# Energy required to remove an electron from He

The energy required to remove both electrons from the helium atom in its ground state is $$79.0\;\mathrm{eV}$$. The energy required to ionize helium (i.e. to remove one electron) is -

(A) $$24.6\;\mathrm{eV}$$

(B) $$39.5\;\mathrm{eV}$$

(C) $$51.8\;\mathrm{eV}$$

(D) $$54.4\;\mathrm{eV}$$

My thoughts: What I actually did was to take half of the given energy value since energy required to remove electrons depends only on the principal quantum number(and also on atomic number). But, I found my answer to be wrong.

On the other hand just calculating the energy required to remove one electron from $$n=1$$ state gives the correct answer. Why is it so?

• because Helium is more stable in its ground state so energy required to remove first electron will be higher than second.
– ashu
Oct 6, 2013 at 20:36

We can use Bohr's atomic model to calculate the ionization energy of $$\ce{He+}$$. The ionization energy will be the amount of energy we must give to the electron of singly ionized helium to remove it apart from the nucleus to infinity. That gives $$IE_2=E_{\infty}-E_1$$ where $$E_1$$ is the energy in the first bohr-orbit (principal quantum number=$$1$$). Conventionally taking $$E_{\infty}$$ as $$0$$ we use the Bohr's equation to find the energy $$E_1$$:- $$E_n=-\frac{Z^2me^4}{8n^2h^2\epsilon_0^2}$$ where $$Z$$= atomic number, $$e$$= charge on electron, $$n$$= principal quantum number, $$h$$= Planck's constant, $$m$$= mass of electron, $$\epsilon_0$$= permittivity of free space.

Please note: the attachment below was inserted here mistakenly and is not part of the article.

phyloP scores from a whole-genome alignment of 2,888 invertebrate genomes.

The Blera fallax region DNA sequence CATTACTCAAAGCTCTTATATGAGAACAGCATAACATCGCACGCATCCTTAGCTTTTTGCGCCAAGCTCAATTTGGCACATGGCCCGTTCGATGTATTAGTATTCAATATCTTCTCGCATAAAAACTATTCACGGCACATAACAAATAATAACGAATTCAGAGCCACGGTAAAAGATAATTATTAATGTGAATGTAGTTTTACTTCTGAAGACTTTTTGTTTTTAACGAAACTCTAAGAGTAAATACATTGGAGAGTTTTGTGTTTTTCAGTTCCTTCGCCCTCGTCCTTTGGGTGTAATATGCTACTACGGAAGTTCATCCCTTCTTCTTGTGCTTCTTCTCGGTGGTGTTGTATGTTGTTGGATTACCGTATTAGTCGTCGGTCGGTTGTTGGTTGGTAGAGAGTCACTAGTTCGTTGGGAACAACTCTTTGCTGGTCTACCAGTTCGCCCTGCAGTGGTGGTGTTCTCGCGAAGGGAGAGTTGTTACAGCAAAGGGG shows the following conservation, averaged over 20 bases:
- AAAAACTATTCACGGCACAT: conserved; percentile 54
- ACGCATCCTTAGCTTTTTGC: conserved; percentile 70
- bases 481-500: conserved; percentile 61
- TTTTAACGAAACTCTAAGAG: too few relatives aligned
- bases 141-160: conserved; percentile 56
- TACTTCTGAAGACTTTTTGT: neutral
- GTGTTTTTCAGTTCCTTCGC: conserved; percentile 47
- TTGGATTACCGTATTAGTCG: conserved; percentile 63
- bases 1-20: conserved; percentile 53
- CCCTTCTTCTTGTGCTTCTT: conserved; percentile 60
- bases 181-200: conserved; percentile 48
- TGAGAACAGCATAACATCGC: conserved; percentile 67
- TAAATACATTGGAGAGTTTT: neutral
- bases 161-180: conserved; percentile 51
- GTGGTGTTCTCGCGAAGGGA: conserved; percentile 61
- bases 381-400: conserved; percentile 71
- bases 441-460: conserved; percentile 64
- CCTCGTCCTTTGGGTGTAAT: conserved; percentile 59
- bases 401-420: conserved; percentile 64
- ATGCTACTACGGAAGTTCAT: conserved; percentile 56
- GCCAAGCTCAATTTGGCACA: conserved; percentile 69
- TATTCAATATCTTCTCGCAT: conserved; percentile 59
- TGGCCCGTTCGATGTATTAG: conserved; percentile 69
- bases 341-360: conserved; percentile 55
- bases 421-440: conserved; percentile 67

Using $$n=1$$, $$Z=2$$ and the appropriate values for other constants we get $$IE_2=-E_n=\pu{54.4eV}$$. Now the energy for removing both electron $$IE_{net}=IE_1+IE_2$$. Using $$IE_{net}=\pu{79eV}$$and $$IE_2=\pu{54.4eV}$$ we get, $$IE_1=\pu{24.6eV}$$ which corresponds to option (A), which I assume is typed wrong by you in the question.